Self-organization into ordered patterns is ubiquitous in nature and involves a transition from disordered building blocks to ordered/crystalline assemblies. In addition to the most thermodynamically stable structure, a system of many particles can adopt various metastable structures as aggregate forms in non-equilibrium processes, depending on various thermodynamic variables, and the transport of materials and energy in the system. The ability to control pattern formation and a better understanding of the process are of technological and scientific importance. For example, controlling the process of pattern formation has been extensively studied in several model systems, including snowflake formation,1, 2, 3 metal aggregation on a substrate,4, 5 and colloidal nanocrystal growth.6, 7 However, owing to the many atomic-level complex processes involved, the formation of self-organized patterns at nanometer/micrometer length scales is very sensitive to various conditions, thus posing a great challenge for controllably tailoring the structures of patterned materials. Of the countless pattern systems of materials, a snowflake—which can exhibit a large number of various beautiful shapes with high, six-fold symmetry depending on the temperature and supersaturation—is likely the most fascinating example formed by a non-equilibrium process as it offers conceptual simplicity and allows theoretical studies to probe the kinetic mechanisms of atomic growth. The controlled formation of other well-defined snowflake-like systems of materials, however, has met with very limited success.8

As an important two-dimensional (2D) material, graphene shows unique properties that are controlled by its layer number, degree of lattice order, size, shape and edge structure.9, 10, 11, 12 Controlling these parameters is not only highly important for obtaining the desired characteristics but can also have a profound impact on our understanding of non-equilibrium growth processes as graphene represents the simplest 2D model system. Given that small graphene flakes (GFs) can be grown on a Cu surface via a surface nucleation growth mechanism,13, 14 a chemical vapor deposition (CVD) approach thus provides a platform to manipulate the shape of these GFs and tests the validity of the classical theory of nucleation and growth. Previous work has shown that GFs exhibiting a variety of shapes, including hexagons,15, 16, 17, 18, 19, 20 four-lobed grains21, 22 and six-sided polygons,20 can be formed on solid Cu surfaces under appropriate conditions.

Precise control over GF shapes fabricated using a CVD method relies on an understanding of growth kinetics. At the atomic level, CH4 molecules are first adsorbed on a Cu surface and then dissociated into free C atoms during the CVD growth process. The adatoms (adsorbed C atoms) can migrate on the surface and aggregate into small critical nuclei that are further enlarged over the 2D space. The grain expansion process is mainly affected by the rates of adatom diffusion on the surface, along steps, and around island corners, as well as the deposition flux of C atoms, and the interplay between these factors is responsible for the final morphology of GFs.3, 5 In general, the rates of these processes can be manipulated by varying the temperature, the flux of the CH4 precursor gas and carrier gas and the substrate. However, it is generally difficult to separately manipulate the rates of microscopic steps and then link the effect of varying these parameters directly with these rates, leading to the ineffective manipulation of the overall process. Here, we demonstrate a general shape engineering approach that allows for the controlled growth of GFs with various well-defined shapes on a liquid Cu surface using a CH4-CVD method. The collection of GF shapes closely resembles the family of snowflake shapes and constitutes a well-defined and simple 2D model system for studying other materials. The GF morphologies can be directly modulated by changing the flow rate ratio between the inert gas (Ar or He) and H2, following a universal rule for shape evolution.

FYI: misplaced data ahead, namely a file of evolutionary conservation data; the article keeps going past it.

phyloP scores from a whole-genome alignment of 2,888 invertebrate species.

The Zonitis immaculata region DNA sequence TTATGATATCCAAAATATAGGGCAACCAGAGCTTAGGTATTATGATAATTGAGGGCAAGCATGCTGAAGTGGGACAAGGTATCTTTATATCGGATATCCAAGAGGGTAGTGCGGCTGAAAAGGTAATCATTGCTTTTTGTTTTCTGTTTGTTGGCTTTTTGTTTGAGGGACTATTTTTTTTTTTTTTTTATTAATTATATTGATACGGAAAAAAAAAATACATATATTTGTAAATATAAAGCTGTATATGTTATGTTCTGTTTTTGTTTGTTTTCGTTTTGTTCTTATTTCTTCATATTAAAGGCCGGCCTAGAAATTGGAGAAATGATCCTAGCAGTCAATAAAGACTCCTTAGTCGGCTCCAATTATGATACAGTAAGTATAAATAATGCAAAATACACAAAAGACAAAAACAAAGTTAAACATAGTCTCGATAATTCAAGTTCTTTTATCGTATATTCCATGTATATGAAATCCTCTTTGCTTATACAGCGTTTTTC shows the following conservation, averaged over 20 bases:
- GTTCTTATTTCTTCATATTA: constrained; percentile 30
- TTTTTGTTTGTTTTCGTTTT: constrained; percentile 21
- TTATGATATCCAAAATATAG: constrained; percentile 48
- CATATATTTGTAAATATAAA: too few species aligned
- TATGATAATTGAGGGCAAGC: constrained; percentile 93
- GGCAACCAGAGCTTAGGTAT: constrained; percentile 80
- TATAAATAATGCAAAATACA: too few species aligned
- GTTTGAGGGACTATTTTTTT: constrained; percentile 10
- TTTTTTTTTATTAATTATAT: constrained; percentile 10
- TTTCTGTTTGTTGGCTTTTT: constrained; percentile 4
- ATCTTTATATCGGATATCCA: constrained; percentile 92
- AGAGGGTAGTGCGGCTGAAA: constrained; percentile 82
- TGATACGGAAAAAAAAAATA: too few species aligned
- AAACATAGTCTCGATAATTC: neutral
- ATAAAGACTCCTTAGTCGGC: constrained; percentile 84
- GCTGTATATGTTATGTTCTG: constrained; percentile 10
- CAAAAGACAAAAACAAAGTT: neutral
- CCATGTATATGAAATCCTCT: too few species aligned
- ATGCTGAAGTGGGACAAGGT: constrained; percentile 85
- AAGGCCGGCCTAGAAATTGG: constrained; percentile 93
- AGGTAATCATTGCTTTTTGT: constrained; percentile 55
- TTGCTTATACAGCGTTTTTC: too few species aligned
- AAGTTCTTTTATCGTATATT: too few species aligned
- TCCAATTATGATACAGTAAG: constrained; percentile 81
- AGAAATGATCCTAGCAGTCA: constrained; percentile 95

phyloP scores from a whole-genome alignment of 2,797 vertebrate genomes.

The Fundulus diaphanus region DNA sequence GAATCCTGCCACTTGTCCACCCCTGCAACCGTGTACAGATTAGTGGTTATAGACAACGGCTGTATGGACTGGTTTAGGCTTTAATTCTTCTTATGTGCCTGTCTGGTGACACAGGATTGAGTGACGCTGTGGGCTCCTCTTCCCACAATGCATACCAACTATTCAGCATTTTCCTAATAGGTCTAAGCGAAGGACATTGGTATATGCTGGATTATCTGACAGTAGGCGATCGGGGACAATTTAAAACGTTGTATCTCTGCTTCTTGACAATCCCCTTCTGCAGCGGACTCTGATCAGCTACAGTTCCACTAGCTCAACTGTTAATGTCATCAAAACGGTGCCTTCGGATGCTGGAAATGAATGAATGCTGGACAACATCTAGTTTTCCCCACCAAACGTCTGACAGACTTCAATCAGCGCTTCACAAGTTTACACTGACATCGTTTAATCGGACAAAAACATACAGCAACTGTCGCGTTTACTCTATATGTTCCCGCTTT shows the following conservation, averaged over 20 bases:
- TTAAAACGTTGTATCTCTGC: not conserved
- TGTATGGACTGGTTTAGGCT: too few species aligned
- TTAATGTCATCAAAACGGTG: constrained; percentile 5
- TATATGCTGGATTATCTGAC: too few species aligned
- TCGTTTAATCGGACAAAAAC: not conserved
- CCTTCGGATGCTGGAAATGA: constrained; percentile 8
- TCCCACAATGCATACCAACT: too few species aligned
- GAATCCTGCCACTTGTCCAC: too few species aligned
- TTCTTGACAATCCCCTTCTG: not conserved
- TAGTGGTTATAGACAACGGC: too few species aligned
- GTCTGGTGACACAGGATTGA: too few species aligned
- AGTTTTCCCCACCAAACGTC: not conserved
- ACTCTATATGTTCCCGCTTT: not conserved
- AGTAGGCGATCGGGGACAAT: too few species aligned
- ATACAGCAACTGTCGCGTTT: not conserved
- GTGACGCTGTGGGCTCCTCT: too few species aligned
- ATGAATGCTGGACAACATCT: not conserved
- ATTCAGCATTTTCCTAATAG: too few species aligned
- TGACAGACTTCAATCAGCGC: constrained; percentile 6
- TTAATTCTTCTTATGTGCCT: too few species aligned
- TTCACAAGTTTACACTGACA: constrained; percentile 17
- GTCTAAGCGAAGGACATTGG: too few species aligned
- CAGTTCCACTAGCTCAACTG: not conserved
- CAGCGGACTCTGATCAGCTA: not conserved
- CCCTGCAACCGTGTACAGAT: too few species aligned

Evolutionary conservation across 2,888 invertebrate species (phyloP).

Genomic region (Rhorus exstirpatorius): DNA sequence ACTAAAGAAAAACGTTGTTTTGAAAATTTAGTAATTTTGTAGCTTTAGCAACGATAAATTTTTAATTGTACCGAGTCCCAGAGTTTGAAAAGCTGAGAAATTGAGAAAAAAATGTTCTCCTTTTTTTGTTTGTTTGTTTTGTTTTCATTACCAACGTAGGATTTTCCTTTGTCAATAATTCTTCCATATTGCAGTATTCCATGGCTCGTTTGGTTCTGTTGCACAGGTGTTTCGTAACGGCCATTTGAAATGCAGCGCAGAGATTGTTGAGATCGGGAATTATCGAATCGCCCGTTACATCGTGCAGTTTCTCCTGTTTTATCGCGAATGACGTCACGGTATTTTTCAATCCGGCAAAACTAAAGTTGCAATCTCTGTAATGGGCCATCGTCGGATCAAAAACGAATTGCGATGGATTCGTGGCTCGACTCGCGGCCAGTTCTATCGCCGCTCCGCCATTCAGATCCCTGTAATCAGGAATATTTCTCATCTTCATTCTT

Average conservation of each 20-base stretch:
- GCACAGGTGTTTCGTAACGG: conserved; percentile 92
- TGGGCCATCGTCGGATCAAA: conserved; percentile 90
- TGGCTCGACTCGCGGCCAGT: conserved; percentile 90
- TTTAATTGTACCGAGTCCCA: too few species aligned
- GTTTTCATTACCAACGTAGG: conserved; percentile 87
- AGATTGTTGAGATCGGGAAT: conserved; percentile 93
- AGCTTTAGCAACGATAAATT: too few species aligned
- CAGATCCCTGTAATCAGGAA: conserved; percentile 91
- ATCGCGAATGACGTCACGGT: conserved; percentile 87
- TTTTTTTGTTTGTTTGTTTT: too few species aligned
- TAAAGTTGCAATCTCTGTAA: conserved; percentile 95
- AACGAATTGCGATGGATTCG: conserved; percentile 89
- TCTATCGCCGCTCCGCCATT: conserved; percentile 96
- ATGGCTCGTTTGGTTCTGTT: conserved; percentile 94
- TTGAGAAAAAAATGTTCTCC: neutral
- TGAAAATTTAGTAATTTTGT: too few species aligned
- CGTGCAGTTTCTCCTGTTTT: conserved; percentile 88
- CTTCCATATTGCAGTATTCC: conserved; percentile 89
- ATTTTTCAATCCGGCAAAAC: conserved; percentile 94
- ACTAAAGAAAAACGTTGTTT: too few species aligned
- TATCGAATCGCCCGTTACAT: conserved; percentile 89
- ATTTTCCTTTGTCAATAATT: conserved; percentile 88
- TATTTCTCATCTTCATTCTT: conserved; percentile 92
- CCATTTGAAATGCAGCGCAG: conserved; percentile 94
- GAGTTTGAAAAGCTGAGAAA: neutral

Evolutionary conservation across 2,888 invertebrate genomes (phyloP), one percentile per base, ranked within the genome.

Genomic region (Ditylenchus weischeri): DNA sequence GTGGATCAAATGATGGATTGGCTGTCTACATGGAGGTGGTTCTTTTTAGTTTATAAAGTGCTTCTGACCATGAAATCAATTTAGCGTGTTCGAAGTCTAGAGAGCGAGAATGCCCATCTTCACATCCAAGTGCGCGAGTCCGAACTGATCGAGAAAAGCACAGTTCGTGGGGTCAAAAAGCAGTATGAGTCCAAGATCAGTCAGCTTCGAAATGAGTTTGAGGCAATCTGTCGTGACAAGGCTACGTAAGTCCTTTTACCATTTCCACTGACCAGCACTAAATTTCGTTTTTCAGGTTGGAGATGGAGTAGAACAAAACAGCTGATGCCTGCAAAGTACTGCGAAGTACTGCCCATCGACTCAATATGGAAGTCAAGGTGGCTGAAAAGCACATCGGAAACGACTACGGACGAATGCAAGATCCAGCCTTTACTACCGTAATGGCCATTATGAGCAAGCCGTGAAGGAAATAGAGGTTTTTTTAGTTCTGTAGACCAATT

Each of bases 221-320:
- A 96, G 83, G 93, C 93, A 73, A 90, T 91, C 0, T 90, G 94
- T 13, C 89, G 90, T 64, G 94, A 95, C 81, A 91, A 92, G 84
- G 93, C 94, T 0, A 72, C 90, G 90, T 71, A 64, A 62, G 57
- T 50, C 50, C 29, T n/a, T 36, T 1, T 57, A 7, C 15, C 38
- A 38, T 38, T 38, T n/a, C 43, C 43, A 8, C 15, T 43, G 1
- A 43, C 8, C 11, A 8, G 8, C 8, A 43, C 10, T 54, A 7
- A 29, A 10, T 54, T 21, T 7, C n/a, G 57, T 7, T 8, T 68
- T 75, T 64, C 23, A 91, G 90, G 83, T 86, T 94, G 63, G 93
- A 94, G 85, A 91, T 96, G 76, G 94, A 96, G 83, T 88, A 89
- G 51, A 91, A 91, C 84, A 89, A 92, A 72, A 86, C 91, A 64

Materials and methods


Cu foil (99.8% purity, 25 μm thick), brass foil (alloy 260, 0.13 mm thick) and W foil (99.95% purity, 50 μm thick) were obtained from Alfa Aesar, Tianjin, China.

CVD graphene synthesis and transfer

Cu foils or brass foils on W substrates were loaded into a one inch quartz CVD tube. The tube was then heated in pure H2 gas in a furnace (Lindberg/Blue M, TF55035A, Thermo Fisher Scientific Inc., Asheville, NC, USA) to 1080 °C (the melting point of Cu). The samples were then annealed for 30 min. At the beginning of growth, the Ar (or He gas) and H2 flow rates were adjusted to the desired values, and CH4 was then introduced to the chamber at the required rate for a certain time. Finally, the flow of CH4 was turned off, and the system was cooled to room temperature at a cooling rate of 25 °C min−1. Different temperatures such as 1050, 1065 and 1080 °C were employed to study their role in affecting GF shapes. In each case, the temperature was changed by switching off the furnace after the annealing process, dropping the temperature from 1080 °C to the desired value in 2–4 min. Then, the furnace was turned on until the desired temperature was obtained. The growth process was then induced using a procedure similar to that described above. The GFs grown on flat Cu/W surfaces were transferred to 300 nm SiO2/Si substrates and TEM (transmission electron microscope) grids by a poly(methyl methacrylate)-assisted method. The poly(methyl methacrylate)-supported films were removed with acetone.

Characterization of GFs

The samples were characterized by scanning electron microscopy (SEM) (Hitachi S-4800, 1 kV, Hitachi, Ltd., Tokyo, Japan), optical microscopy, AFM (Veeco Nanoman VS, Veeco Instruments Inc., New York, NY, USA) in tapping mode, Raman spectroscopy (Renishaw inVia Plus, with laser excitation at 514 nm and a spot size of 1−2 μm, Renishaw plc, Gloucestershire, UK) and TEM (Tecnai G2 F20 U-TWIN, operated at 200 kV, FEI, Hillsboro, OR, USA).